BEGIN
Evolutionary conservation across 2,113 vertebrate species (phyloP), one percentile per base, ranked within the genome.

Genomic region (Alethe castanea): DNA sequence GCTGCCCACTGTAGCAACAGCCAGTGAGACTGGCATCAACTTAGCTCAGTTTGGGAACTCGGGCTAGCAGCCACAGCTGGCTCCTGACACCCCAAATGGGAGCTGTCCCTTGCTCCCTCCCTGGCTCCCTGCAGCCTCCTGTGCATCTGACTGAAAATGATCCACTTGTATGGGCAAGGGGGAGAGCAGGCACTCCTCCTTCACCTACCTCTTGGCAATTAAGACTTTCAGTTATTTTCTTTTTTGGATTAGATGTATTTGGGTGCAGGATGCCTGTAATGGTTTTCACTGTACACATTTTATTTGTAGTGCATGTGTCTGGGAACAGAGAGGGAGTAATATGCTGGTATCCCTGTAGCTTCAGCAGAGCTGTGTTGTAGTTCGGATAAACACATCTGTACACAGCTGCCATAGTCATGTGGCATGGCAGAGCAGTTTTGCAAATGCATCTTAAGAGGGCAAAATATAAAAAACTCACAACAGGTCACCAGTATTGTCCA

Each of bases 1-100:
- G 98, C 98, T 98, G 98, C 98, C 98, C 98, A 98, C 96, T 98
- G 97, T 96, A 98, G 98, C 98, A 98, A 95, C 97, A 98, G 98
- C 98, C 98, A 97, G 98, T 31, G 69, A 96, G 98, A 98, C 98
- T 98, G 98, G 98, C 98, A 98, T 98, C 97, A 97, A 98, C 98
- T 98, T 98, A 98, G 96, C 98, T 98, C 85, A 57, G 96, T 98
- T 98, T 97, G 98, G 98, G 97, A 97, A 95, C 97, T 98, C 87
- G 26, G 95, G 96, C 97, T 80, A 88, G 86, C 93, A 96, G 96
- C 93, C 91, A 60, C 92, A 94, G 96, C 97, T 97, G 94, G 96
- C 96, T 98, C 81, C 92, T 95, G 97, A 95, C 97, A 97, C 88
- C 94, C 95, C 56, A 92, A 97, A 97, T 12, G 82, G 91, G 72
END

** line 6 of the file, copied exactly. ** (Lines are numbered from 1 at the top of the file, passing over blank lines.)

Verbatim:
- C 98, C 98, A 97, G 98, T 31, G 69, A 96, G 98, A 98, C 98